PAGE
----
India won’t enforce a check on the market share for players operating on the homegrown payments network until December 31, 2024 in a surprising extension to the deadline that analysts say is a major a win for the market leaders Google Pay and Walmart’s PhonePe in the South Asian market.
The National Payments Corporation of India, the regulatory body that oversees the Unified Payments Interface payments network, said on Friday that it reached the decision in part to ensure existing players had enough time to comply with the rules.
“Taking into account the present usage and future potential of UPI, and other relevant factors, the timelines for compliance of existing TPAPs who are exceeding the volume cap, is extended by two (2) years i.e. till December 31, 2024 to comply with the volume cap,” it said in a statement.
“In view of significant potential of digital payments and the need for multi-fold penetration from its current state, it is imperative that other existing and new players (Banks and Non-Banks) shall scale-up their consumer outreach for the growth of UPI and achieve overall market equilibrium.”
UPI is a peer-to-peer payments infrastructure built by large banks in India and is backed by the Indian government. It has become the most popular digital payments method in the country in recent years, processing more than 7.3 billion transactions in October, up from 4.2 billion during the same period a year ago.
PhonePe and Google Pay command over 85% of the UPI market share, even as over a dozen players also compete in the space.
The new move is naturally seen as a loss for rivals such as Paytm that were hoping that NPCI, which is a special unit of the country’s central bank, will introduce checks on the growth of some players sooner — or even make up its mind about a timeline.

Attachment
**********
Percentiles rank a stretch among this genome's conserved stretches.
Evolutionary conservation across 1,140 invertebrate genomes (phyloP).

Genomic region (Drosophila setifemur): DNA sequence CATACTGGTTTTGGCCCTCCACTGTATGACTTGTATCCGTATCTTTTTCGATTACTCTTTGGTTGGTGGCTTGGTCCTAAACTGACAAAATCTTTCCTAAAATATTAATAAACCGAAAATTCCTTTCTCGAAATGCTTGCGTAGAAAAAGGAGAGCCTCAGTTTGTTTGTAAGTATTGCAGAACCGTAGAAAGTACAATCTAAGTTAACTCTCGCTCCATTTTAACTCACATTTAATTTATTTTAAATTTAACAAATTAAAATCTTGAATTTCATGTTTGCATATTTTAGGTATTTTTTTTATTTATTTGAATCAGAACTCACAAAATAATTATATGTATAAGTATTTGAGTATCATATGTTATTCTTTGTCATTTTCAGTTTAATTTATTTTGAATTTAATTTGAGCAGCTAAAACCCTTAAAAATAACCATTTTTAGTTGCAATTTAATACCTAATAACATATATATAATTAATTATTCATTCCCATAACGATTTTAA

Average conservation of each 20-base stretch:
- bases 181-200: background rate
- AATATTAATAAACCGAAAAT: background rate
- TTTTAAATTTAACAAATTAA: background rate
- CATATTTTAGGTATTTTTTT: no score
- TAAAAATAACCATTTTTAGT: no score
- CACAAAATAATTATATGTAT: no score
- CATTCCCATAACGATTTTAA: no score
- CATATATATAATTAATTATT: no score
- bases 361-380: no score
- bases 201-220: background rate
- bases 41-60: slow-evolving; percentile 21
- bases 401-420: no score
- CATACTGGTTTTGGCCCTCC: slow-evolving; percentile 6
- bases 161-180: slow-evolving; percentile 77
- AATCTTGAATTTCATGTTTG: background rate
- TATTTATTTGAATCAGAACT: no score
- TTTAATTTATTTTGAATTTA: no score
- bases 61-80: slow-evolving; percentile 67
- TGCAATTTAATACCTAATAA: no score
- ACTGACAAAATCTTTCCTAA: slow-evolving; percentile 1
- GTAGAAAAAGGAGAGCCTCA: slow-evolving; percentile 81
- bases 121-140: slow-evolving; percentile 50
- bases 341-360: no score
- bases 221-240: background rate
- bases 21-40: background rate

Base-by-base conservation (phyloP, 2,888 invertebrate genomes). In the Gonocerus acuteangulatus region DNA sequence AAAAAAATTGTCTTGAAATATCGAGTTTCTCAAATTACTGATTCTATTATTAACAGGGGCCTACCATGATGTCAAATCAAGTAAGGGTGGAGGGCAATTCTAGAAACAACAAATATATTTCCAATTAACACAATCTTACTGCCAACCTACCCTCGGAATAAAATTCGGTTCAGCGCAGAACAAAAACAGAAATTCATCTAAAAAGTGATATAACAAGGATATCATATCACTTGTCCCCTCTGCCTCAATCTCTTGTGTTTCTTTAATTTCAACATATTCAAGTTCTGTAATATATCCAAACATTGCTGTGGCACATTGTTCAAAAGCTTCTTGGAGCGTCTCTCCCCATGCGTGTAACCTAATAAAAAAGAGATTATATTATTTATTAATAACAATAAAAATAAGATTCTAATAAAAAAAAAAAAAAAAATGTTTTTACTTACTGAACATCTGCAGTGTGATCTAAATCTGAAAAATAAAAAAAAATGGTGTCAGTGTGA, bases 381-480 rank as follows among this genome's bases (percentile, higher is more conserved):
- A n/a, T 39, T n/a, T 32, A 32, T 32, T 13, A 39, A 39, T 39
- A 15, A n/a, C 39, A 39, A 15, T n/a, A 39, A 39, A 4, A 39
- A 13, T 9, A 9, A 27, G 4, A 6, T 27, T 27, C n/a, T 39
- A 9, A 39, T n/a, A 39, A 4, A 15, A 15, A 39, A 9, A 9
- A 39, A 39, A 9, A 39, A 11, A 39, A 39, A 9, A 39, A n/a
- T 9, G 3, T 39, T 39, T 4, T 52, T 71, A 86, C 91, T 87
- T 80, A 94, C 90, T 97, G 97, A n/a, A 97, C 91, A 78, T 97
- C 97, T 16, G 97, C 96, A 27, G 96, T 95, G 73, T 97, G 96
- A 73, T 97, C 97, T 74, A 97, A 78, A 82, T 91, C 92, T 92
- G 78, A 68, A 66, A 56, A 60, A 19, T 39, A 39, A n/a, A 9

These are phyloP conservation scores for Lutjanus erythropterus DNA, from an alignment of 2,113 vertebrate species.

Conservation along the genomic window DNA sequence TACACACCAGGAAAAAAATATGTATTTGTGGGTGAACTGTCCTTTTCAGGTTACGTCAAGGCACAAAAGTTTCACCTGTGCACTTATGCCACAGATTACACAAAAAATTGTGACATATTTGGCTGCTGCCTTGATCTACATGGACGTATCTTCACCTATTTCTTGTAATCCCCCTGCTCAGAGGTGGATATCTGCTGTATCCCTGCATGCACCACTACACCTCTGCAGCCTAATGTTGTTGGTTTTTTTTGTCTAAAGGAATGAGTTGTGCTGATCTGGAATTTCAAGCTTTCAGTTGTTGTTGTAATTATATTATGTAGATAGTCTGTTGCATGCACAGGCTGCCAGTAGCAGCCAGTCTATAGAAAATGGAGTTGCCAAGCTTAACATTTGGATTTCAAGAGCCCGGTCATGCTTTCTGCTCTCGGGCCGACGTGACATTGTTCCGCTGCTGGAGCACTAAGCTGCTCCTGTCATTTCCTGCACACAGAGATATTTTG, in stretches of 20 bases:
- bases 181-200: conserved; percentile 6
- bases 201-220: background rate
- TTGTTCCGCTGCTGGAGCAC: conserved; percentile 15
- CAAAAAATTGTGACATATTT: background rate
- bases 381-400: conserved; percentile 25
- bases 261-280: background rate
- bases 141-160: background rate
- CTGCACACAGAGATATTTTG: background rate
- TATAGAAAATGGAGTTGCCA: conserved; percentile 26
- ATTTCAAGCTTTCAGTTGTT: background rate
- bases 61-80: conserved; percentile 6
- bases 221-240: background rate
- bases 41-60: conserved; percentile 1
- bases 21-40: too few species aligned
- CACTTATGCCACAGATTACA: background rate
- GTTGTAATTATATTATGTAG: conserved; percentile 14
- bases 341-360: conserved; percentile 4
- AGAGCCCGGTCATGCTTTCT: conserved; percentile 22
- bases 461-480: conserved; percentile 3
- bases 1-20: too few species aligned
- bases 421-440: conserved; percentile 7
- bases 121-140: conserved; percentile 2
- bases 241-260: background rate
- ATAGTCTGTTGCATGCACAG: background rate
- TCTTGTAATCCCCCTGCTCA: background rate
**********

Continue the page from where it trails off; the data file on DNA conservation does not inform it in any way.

NPCI initially planned to enforce the market cap rules in January 2021, saying it would limit any single payments app from processes more than 30% of UPI transactions in a month, but has postponed the timeline several times since.
It originally saw the need to enforce a market cap check to address the “risks” and “protecting the UPI ecosystem as it further scales up.”
At stake is India’s payments market that is estimated to be worth $1 trillion in the next two to three years, up from about $200 billion in 2020, according to Credit Suisse.
Sameer Nigam, co-founder and chief executive of PhonePe, said the firm has long-protested the idea to put a check on the market cap because “there is no way for any market participant to reduce their own market share without actively denying service to the end customer.”
He said for PhonePe to comply with a market cap check, it would have had to deny UPI services to tens of millions of Indians. He said the new regulatory circulator “acknowledges that the burden is on other existing and new UPI players to invest more time, effort & money to increase their own UPI market share.”
“Failing that, the organic market share of participants in the UPI industry will not change significantly, and NPCI will have to keep extending the market cap indefinitely. This constant uncertainty is not helpful for anyone in the entire UPI ecosystem – incumbents or challengers.”